BRINGING HISTORY TO LIFE: Lancashire university plans extensive archaeological dig

Leader: Dr Jim Morris from UCLan will help run the new Ribchester dig
Leader: Dr Jim Morris from UCLan will help run the new Ribchester dig
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History is well and truly being brought to life by a team of archaeologists from Preston.

The city’s University of Central Lancashire is planning an extensive dig in Ribchester.

It’s a very exciting project for our students to get involved in and they will not only be looking for Roman relics but also for evidence of the early medieval settlers who followed the Romans so it’s an important dating exercise.

Dr Duncan Sayer

Working with Historic England and Ribchester Museum, UCLan is planning to start the Ribchester Revisited project in July which will see archaeology students from first year through to Masters level explore the north gate of the historic Ribchester Roman fort.

They will mainly focus on the areas considered to be ‘at risk’ by Historic England including the scheduled monument, the churchyard and the existing historic houses.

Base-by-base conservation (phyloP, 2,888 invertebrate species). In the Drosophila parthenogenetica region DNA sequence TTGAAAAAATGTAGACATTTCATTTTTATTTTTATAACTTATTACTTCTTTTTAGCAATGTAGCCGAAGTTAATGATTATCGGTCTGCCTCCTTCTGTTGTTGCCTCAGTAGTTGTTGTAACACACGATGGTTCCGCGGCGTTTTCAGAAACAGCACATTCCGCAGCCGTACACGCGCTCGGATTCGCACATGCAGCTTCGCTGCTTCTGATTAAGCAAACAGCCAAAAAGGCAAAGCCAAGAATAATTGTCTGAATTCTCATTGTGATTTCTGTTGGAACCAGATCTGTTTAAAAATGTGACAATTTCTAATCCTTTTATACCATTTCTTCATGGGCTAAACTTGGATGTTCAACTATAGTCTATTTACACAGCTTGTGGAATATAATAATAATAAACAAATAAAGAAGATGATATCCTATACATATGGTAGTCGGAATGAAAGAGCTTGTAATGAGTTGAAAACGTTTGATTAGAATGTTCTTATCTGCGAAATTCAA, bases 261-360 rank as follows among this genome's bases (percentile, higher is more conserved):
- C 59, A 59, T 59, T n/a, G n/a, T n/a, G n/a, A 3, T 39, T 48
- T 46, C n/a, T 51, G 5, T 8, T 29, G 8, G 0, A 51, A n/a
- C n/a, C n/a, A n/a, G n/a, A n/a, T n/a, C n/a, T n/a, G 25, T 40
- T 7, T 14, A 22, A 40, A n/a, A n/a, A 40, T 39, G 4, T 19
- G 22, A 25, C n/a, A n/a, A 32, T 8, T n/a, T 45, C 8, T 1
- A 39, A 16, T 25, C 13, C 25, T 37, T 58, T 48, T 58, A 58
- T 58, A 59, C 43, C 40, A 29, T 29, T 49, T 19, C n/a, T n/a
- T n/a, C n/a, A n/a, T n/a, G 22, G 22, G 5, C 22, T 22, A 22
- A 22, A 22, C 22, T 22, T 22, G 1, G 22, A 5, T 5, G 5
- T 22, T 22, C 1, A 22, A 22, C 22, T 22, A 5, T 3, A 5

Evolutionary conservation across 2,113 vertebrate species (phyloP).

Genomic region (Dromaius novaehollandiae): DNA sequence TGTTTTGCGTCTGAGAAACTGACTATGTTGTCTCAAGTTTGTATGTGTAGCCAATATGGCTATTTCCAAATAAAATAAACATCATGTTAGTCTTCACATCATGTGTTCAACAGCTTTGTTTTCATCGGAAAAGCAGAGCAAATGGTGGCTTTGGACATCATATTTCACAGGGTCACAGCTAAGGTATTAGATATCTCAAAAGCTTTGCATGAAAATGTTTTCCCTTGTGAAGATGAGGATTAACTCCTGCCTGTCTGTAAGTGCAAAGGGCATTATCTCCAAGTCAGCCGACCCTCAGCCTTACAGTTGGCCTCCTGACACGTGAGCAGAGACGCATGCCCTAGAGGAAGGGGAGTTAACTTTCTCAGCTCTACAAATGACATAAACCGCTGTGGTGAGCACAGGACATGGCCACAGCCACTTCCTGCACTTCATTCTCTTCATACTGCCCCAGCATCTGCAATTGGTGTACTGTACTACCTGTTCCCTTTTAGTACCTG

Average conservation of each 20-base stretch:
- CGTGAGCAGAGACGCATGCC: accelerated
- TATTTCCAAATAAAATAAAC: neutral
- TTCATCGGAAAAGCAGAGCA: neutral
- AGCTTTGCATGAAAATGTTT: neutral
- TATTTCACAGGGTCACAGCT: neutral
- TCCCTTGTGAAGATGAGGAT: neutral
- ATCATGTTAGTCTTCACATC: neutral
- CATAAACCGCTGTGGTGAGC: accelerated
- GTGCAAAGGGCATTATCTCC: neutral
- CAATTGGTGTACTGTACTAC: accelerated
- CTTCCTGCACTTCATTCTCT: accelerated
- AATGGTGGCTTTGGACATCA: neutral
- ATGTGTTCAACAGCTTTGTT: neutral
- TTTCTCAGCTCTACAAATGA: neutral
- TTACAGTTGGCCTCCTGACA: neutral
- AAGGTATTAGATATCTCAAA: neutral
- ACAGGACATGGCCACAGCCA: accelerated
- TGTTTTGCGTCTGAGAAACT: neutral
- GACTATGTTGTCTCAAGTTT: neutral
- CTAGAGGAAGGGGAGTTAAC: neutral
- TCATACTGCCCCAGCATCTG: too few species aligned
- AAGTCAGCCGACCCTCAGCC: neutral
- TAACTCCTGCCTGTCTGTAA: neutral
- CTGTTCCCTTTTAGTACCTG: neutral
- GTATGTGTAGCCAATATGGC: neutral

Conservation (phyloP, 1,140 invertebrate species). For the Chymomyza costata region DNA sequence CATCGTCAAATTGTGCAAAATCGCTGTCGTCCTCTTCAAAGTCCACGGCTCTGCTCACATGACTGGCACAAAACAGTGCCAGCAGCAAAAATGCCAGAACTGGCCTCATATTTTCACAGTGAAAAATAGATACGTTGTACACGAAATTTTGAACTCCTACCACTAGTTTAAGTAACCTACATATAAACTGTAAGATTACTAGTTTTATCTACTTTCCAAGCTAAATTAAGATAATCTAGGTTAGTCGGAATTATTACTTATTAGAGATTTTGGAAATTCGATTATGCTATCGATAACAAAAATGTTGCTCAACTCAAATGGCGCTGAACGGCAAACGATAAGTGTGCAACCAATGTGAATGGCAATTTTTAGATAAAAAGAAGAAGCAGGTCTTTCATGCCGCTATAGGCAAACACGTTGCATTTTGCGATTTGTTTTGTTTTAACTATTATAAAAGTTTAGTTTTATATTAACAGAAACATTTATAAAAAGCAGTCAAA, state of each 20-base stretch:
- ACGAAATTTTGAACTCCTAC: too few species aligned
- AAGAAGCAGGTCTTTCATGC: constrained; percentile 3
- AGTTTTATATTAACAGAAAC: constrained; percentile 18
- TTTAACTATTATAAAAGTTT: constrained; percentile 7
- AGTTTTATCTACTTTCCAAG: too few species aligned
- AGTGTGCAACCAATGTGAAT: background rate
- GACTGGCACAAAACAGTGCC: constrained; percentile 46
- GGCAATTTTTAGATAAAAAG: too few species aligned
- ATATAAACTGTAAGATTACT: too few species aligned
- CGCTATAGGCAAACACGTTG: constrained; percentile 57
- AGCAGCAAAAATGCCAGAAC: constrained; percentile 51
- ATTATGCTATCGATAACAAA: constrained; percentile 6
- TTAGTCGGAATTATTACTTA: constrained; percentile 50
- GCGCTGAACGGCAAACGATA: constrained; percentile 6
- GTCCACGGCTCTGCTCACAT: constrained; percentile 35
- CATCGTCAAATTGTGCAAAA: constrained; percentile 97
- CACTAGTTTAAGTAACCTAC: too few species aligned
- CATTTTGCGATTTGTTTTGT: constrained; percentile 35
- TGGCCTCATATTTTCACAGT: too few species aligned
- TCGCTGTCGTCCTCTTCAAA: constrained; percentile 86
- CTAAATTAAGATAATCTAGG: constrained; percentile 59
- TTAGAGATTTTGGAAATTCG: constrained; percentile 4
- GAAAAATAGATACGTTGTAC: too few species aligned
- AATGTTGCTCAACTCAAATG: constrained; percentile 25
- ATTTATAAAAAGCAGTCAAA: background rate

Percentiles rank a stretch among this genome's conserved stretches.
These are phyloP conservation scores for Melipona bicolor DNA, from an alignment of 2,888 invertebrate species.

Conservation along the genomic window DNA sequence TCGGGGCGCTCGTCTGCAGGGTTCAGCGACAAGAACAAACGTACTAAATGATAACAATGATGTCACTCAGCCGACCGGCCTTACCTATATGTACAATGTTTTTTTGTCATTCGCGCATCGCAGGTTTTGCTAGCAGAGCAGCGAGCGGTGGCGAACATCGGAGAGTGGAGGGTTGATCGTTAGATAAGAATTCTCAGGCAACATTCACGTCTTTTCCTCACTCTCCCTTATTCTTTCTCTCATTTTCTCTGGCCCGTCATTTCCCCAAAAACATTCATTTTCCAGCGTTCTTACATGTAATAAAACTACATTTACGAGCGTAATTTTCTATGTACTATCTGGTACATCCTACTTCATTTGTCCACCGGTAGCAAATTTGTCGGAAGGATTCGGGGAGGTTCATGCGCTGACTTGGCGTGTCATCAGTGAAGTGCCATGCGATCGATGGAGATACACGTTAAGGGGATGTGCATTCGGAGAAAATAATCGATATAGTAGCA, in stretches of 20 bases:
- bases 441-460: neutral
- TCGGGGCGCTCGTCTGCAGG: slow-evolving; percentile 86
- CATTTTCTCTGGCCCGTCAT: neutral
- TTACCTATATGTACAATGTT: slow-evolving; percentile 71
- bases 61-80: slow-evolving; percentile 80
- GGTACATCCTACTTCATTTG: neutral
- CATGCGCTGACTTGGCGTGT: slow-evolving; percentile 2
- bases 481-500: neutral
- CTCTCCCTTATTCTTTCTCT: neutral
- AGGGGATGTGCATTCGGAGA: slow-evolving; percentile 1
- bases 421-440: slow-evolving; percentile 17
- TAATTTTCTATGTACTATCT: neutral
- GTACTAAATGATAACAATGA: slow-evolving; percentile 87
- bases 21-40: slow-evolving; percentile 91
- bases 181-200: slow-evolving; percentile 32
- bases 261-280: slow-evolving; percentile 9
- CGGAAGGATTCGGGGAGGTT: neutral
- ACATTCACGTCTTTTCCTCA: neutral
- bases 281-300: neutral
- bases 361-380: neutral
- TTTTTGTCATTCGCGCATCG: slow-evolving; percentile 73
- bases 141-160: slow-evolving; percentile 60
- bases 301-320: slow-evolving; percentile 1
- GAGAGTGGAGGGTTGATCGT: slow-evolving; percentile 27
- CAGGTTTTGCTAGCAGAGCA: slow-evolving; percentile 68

Archaeology is a popular subject and the project will primarily be a training excavation for UCLan students running until early August with the hope of obtaining further funding to extend the project.

Ribchester is considered to have been an important route for the Romans between Manchester and Hadrian’s Wall and has been the scene of previous digs.

The students will work on two trenches, each 20 metres by 15 metres in diameter, and will dig to collect artefacts, such as pottery and ancient coins, as well as logging all of the data.

Dr Duncan Sayer, UCLan’s senior archaeology lecturer at UCLan, said: “Ribchester is a relatively unexplored area of historical interest and we want to make people aware of its significance.

“It’s a very exciting project for our students to get involved in and they will not only be looking for Roman relics but also for evidence of the early medieval settlers who followed the Romans so it’s an important dating exercise.”

He added: “The archaeology degree courses at UCLan offer more fieldwork than any other university and this Ribchester dig is a great example of the real life hands-on projects they get involved with.”

The partnership is expected to last for at least three years, depending on what is uncovered.

Temporary exhibitions will be held in the Ribchester Museum following the excavation.

It will be run by Dr Sayer and Dr James Morris from UCLan, Kathy Tucker from Historic England and Patrick Tostevin, who is the curator of Ribchester Museum.

The exhibition will be open the public as will be the display at the museum.

People will also to be able to follow the progress of the dig online via Facebook by visiting https://www.facebook.com/ribchesterrevisted